Sunday, October 28, 2007

Just What the Doctor Ordered

The "drought" has continued the past few weeks in my riding life. Georgia got a good dose of rain, but my cycling motivation remained dried up. Every ride was worse than the one before. My legs felt like cement, no matter what I tried. It was getting to the point of wanting to put the bikes on the front lawn with a "For Sale" sign on them. But enough experience has taught me in times like these it is best to stay off the bike until I literally "feel" like riding. So, I didn't ride.

Friday night was decision time for the weekend's activities. Nothing interested me, and Roger was frustrated with his lack of choices. As I read an email aloud to him from our friend in N.C., I could see him perk up. He was excited at the prospect of driving 3 1/2 hrs up to Pisgah for a day of riding with Duckman. His excitement must have sparked something in me, because all of a sudden, I "felt" like going along too. There would be no pressure for me to ride fast. Raja would have someone to "play" with, and I could be free to ride at my whim.

My history with Pisgah is not the greatest. Our first trip there goes back to October of 1989. Our bikes were fully rigid, and we barely had 2 yrs of mountain biking experience. Many trips ensued from that point on, often in the company of our fellow cycling friends. I was always off the back from the start of any ride, terrified over the terrain, and having a horrible time. Pisgah is always wet, always rocky, always rooty, and always difficult at best. Then throw in the likes of Greg Turner, Marvin Masson, and John Courier as your riding companions and you have a recipe for disaster. My only memories of Pisgah are of pain and suffering and some of the worst crashes I've ever had. So Why am I going to Pisgah to have Fun?

We met up with Duckman at the Fish Hatchery with foggy skies to greet us. With hopes the clouds would soon burn off, I changed into my cycling gear. Raja brought a demo Turner 29r to ride, since Pisgah would be the best testing ground of all. Duckman was on his 24lb Intense Spider, and I had my 27lb Blur.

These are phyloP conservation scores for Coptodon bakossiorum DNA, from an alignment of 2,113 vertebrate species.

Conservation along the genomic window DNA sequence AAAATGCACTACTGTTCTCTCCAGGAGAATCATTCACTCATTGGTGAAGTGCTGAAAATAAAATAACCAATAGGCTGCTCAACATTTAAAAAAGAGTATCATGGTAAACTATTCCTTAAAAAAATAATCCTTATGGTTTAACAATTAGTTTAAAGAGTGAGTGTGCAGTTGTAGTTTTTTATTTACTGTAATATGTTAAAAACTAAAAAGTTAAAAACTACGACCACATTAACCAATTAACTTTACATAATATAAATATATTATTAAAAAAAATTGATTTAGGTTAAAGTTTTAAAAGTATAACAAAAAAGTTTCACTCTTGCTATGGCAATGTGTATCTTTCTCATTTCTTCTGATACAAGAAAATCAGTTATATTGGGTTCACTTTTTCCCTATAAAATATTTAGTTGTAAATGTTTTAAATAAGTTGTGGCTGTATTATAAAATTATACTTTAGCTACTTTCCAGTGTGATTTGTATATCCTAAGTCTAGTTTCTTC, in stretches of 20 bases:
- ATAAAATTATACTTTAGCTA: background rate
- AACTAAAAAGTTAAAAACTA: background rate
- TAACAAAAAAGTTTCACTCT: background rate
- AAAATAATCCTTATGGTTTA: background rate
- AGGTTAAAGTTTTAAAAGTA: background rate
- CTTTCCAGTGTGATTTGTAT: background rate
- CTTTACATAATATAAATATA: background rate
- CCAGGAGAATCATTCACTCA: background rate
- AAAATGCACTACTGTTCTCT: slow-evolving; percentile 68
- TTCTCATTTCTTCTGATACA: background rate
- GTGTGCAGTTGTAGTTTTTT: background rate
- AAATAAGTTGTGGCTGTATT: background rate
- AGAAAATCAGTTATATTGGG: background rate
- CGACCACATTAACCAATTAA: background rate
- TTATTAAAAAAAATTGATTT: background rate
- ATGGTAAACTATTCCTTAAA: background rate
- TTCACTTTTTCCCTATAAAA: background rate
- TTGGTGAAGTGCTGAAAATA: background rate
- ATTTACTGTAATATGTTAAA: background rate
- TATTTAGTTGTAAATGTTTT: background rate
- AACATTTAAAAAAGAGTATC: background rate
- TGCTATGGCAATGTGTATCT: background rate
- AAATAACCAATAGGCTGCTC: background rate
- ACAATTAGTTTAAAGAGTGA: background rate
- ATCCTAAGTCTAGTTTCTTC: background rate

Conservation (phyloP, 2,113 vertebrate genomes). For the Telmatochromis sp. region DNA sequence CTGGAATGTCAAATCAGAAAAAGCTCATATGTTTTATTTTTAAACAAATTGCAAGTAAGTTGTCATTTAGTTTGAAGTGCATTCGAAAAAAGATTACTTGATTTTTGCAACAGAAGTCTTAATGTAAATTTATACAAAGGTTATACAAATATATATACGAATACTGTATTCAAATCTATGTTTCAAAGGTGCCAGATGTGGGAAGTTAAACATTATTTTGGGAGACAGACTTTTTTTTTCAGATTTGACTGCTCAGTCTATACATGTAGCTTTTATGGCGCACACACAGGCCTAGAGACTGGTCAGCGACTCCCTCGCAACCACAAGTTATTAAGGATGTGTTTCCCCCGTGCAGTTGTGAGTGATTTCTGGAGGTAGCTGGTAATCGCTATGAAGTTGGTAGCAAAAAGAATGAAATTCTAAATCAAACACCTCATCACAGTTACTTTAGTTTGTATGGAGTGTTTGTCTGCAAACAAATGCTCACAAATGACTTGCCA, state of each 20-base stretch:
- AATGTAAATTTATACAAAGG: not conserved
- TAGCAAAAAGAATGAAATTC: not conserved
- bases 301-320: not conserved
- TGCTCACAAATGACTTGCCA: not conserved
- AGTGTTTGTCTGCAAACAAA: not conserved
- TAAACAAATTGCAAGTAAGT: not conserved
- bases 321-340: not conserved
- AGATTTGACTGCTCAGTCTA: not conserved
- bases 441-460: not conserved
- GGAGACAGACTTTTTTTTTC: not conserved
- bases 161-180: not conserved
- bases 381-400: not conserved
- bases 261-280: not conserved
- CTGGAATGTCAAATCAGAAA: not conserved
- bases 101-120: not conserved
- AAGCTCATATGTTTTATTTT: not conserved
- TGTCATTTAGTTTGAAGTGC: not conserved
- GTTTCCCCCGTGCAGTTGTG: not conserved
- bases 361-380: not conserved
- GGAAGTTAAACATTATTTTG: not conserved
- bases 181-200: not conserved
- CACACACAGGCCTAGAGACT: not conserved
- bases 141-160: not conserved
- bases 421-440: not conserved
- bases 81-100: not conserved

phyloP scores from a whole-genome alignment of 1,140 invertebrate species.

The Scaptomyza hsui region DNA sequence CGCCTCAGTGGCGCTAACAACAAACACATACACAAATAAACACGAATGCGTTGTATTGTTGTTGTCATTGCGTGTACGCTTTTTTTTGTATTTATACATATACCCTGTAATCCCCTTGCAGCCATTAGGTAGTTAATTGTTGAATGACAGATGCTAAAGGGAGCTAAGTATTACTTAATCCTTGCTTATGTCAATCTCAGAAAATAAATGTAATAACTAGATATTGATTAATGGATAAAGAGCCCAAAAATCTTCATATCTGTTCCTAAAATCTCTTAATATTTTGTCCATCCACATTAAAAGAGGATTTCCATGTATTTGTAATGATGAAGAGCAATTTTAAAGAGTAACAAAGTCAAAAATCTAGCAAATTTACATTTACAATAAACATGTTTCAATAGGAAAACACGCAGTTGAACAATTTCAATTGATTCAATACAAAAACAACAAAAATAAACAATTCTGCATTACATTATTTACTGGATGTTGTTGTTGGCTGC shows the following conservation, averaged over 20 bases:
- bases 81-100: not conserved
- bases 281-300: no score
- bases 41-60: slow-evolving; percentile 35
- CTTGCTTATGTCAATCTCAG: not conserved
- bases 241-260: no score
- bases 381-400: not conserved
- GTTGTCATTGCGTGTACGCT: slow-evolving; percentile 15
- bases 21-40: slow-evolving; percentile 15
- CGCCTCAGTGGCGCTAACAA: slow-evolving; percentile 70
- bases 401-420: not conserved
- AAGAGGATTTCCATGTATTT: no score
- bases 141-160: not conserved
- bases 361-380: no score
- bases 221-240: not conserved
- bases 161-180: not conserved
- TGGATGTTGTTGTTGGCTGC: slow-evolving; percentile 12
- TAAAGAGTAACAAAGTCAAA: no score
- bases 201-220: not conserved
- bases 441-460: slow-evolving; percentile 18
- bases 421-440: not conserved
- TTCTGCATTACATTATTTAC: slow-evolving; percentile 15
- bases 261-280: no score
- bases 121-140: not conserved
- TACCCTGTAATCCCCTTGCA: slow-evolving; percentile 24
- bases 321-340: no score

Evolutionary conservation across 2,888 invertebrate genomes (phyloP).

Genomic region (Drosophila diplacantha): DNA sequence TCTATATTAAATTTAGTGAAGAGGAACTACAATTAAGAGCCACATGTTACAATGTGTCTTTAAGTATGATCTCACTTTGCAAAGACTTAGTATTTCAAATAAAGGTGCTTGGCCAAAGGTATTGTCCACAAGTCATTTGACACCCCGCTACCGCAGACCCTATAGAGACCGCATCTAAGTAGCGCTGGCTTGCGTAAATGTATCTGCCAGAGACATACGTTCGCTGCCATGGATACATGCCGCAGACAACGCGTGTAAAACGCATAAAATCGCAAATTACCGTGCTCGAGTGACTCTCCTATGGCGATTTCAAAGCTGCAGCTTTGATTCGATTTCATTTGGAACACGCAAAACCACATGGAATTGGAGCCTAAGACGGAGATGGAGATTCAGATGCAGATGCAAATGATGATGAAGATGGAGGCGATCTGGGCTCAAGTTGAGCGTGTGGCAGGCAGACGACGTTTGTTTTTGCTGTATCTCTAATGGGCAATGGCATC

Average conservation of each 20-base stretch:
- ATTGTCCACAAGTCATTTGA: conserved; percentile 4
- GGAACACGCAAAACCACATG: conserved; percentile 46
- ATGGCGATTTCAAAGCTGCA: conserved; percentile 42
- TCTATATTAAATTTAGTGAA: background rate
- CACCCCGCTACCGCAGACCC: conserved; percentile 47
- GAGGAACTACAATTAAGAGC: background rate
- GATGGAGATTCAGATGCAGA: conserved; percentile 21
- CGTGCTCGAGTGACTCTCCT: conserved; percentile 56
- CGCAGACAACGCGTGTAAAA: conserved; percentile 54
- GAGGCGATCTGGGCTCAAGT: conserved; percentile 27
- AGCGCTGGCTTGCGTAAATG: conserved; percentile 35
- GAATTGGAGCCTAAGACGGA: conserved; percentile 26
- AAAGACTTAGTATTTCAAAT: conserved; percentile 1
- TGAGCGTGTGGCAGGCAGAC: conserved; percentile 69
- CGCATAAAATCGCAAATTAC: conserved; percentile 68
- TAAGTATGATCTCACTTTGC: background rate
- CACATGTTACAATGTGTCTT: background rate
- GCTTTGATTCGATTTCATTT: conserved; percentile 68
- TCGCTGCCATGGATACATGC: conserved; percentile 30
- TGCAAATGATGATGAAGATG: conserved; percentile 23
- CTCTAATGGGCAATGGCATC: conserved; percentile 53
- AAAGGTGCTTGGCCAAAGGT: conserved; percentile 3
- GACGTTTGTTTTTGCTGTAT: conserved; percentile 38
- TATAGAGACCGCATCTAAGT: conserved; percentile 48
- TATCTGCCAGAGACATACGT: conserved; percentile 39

I was pleasantly surprised as we pedaled up the gravel road toward Cove Creek Trail. Duckman was taking an easy spin, not pushing the pace at all. I kept waiting for the inevitable surge to hammer on up the climb. But it never came. We chatted and admired the beautiful fall colors and lovely blue skies. The clouds had burned off quickly revealing a spectacular Fall day. It was actually relaxing as we spun slowly up the road feeling completely carefree.

The entire ride ended up being this way. There was no hammering, chasing, or intervals. No challenges were made, no gauntlet thrown down.

I cannot remember the last time I rode with someone else (other than Raja) and we just pedaled along in oblivion to our pace or heart rates. In fact, I did not even wear my heart rate monitor. I felt so free! It was beautiful. I was having fun. Faint memories of having fun on the bike were coming back to me. The rough terrain was not so terrifying because I wasn't coughing up a lung trying to stay with the pack. My 4.5" of plush suspension was doing all the work. It was playtime, not race time.

We stopped along the way if something pretty struck our fancy; pretty waterfalls, lovely rhododendrons, babbling brooks, and the refreshing beauty of the Pisgah Forest. If I didn't feel like attempting a log crossing, then I didn't do it. No heckling or poking fun.

I could have ridden all day like this. We were out there a good bit of the day. We must have started around 10:30ish and didn't stop till 4:00. I didn't want it to end. Finally the fatigue of being out for over 5 hrs began to set in and my body was ready to call it a day. Wow, I rode Pisgah without one negative incident, no crashes, no getting dropped, and no suffering. This is just what I needed to recharge my mental batteries and keep me from selling my bikes.

Racing, training and hard riding all have their place. But you gotta keep it fun. Otherwise a virus takes hold, eventually sapping the life and energy right out. You forget why you began in the first place. Raja and I started mountain biking together because it was fun, we explored new places together, and it was an exciting way to meet new friends. Let's keep it that way. Thanks Pisgah. You're just what the doctor ordered for my ailing heart.


Mark D. said...

Great write up and pictures.

It is good to hear that someone else other than me is having problems in the "motivation" department.Sometimes being off the bike for awhile is just what the doctor ordered.

Becky said...

Now that's my kind of biking! Good for you for enjoying the moment. Looks like a great day.